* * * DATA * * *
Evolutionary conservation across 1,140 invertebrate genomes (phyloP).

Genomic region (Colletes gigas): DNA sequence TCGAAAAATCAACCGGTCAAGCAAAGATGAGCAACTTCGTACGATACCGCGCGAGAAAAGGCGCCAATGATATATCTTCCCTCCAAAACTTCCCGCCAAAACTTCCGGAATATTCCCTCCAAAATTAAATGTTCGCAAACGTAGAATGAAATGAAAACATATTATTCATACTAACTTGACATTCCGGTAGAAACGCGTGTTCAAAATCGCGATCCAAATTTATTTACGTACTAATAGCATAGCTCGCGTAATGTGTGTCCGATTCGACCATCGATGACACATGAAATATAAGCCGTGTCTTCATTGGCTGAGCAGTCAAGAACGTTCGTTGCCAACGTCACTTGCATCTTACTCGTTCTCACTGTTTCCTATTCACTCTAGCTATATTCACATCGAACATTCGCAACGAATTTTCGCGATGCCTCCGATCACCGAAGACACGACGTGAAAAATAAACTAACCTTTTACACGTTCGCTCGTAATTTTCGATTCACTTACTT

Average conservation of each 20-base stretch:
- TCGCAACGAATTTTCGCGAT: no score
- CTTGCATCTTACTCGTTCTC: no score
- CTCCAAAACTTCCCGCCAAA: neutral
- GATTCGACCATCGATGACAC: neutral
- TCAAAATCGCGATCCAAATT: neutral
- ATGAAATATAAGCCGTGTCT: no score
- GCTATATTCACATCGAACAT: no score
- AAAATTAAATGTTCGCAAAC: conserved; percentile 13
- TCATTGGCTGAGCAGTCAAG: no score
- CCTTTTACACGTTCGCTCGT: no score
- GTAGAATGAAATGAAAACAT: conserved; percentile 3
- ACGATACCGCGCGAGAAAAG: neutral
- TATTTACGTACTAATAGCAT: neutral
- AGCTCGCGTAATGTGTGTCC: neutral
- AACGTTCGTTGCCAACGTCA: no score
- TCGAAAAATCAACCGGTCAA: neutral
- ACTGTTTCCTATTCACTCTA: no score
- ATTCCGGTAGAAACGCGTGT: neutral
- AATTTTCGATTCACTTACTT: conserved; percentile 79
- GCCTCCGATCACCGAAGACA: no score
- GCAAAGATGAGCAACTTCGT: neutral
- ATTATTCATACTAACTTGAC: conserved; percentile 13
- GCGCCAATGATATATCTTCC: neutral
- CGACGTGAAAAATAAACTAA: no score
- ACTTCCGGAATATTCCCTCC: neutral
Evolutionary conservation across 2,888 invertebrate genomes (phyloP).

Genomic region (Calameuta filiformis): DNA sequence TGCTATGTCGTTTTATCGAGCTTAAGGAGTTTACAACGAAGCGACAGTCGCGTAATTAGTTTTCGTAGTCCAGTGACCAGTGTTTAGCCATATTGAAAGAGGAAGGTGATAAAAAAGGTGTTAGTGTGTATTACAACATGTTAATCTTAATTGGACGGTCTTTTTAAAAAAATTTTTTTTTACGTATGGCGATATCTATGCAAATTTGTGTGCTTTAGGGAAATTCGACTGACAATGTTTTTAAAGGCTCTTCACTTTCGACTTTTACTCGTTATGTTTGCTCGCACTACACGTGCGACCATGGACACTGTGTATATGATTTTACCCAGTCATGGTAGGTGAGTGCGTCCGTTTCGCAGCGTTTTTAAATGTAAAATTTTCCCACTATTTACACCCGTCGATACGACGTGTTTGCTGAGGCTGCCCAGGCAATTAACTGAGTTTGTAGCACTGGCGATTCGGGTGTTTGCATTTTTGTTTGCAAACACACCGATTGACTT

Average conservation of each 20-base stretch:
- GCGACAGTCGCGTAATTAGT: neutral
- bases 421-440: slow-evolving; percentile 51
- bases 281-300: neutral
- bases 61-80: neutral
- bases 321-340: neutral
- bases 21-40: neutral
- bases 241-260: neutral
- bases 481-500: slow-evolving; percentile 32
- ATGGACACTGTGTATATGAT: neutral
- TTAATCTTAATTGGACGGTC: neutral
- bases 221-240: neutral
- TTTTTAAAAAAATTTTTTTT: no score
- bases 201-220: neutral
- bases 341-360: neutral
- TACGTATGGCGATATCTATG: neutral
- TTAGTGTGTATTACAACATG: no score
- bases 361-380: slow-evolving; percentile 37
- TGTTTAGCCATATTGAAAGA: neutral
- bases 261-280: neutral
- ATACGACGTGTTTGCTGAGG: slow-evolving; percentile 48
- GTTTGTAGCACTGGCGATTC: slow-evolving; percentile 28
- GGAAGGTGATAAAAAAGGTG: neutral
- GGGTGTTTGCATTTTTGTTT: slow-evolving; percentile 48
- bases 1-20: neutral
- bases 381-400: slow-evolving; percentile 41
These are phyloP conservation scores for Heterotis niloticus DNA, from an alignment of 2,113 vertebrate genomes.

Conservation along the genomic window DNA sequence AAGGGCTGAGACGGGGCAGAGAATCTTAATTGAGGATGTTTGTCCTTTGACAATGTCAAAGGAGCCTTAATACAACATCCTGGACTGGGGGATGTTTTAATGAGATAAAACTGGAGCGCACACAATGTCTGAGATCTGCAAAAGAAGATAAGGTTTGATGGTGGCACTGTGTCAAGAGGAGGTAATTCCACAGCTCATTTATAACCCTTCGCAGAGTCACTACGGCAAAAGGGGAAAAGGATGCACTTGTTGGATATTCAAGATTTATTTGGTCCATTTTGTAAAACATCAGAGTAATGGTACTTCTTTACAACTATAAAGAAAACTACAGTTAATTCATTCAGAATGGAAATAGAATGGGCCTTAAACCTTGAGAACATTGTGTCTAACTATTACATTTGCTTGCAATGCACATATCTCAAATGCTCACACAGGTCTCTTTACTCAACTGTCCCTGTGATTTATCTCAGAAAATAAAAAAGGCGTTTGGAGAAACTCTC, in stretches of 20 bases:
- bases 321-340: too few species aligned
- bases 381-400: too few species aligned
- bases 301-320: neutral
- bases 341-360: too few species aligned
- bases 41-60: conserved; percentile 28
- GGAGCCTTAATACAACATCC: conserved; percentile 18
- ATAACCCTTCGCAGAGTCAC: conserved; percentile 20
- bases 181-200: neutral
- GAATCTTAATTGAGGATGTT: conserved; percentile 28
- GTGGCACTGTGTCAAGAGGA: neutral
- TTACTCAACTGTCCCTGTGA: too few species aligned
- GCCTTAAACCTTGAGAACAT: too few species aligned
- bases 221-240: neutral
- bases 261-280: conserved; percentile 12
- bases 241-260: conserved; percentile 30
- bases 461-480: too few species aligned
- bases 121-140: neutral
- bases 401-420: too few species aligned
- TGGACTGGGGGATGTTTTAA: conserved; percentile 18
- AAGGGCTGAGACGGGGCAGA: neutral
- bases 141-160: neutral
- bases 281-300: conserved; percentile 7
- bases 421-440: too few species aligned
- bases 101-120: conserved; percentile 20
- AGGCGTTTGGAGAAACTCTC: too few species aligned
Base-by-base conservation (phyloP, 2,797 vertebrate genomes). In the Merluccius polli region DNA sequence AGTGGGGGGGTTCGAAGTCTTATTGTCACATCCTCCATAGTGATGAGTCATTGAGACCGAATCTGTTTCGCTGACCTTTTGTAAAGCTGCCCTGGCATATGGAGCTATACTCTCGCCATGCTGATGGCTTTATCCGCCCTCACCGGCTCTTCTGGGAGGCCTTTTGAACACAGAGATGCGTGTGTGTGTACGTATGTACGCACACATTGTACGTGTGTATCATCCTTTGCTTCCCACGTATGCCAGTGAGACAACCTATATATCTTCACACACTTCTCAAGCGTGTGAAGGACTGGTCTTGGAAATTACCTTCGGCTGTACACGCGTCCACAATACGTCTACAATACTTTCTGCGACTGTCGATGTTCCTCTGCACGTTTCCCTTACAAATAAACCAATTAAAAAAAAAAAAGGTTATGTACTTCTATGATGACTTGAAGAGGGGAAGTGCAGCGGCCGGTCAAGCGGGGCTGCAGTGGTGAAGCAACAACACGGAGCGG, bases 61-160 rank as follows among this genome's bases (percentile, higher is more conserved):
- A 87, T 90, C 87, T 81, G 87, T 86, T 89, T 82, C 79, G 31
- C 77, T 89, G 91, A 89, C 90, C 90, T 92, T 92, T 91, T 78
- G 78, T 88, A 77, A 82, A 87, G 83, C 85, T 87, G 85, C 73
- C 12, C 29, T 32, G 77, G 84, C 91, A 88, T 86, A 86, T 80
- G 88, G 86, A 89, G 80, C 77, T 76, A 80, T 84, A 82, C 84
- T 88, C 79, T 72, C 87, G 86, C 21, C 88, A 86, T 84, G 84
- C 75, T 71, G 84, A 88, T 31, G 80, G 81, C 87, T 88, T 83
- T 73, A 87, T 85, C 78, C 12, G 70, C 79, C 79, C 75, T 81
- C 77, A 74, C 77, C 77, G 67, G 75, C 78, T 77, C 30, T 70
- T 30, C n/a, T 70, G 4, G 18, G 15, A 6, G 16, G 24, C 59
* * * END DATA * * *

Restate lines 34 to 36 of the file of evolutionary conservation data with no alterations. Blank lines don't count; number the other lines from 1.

- bases 281-300: neutral
- bases 61-80: neutral
- bases 321-340: neutral